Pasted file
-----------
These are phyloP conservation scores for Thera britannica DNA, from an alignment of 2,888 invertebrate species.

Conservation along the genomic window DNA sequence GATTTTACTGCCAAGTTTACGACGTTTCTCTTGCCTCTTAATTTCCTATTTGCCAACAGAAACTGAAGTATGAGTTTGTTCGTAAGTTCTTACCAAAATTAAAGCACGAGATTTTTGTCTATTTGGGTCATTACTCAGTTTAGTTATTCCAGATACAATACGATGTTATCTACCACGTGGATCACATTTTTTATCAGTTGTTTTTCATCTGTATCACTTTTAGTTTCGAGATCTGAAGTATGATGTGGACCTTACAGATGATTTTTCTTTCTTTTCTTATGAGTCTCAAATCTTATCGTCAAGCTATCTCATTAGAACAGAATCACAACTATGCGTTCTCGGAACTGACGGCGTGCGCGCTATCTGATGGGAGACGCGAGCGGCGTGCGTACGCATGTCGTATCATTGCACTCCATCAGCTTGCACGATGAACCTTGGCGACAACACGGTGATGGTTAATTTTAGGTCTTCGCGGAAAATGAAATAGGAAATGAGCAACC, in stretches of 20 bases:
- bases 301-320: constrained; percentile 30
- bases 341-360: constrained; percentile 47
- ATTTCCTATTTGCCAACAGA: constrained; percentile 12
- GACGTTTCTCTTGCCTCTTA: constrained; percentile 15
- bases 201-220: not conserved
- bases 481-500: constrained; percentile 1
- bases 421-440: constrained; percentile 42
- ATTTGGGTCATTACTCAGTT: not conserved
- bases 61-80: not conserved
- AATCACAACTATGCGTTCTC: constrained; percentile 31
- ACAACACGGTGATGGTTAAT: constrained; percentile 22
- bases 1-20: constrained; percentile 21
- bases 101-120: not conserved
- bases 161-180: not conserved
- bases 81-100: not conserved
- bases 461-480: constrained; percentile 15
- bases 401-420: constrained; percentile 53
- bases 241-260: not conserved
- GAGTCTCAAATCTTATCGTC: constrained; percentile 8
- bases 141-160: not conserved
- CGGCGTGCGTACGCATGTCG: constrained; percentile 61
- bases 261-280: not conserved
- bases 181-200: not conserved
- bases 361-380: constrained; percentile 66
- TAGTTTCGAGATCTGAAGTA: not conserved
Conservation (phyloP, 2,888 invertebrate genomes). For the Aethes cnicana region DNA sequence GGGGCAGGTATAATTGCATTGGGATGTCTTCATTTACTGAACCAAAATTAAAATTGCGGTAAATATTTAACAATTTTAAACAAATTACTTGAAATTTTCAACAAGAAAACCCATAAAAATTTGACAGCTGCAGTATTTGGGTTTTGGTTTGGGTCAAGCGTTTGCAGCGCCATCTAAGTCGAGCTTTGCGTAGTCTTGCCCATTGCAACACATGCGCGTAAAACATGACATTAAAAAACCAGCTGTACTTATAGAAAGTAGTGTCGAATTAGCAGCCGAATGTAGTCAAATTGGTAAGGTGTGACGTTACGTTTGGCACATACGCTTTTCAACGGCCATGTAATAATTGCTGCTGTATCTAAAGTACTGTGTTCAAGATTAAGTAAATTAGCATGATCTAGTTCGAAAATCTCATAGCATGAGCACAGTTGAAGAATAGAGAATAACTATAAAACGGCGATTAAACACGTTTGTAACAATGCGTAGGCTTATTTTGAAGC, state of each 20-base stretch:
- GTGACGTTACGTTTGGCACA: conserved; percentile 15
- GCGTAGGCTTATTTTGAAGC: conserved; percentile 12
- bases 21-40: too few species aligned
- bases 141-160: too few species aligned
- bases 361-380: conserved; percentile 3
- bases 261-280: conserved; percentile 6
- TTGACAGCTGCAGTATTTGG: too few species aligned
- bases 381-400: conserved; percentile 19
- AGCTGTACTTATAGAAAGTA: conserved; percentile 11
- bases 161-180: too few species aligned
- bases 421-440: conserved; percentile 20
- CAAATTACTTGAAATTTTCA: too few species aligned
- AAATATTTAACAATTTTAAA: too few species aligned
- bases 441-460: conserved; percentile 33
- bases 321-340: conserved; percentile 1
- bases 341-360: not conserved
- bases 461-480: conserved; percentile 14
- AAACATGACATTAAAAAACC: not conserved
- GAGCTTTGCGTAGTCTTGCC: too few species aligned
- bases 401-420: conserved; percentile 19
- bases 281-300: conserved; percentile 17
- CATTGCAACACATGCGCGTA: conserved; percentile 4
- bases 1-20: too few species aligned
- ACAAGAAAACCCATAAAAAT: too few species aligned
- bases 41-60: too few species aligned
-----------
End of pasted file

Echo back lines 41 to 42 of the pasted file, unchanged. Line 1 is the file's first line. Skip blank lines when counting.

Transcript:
- AAATATTTAACAATTTTAAA: too few species aligned
- bases 441-460: conserved; percentile 33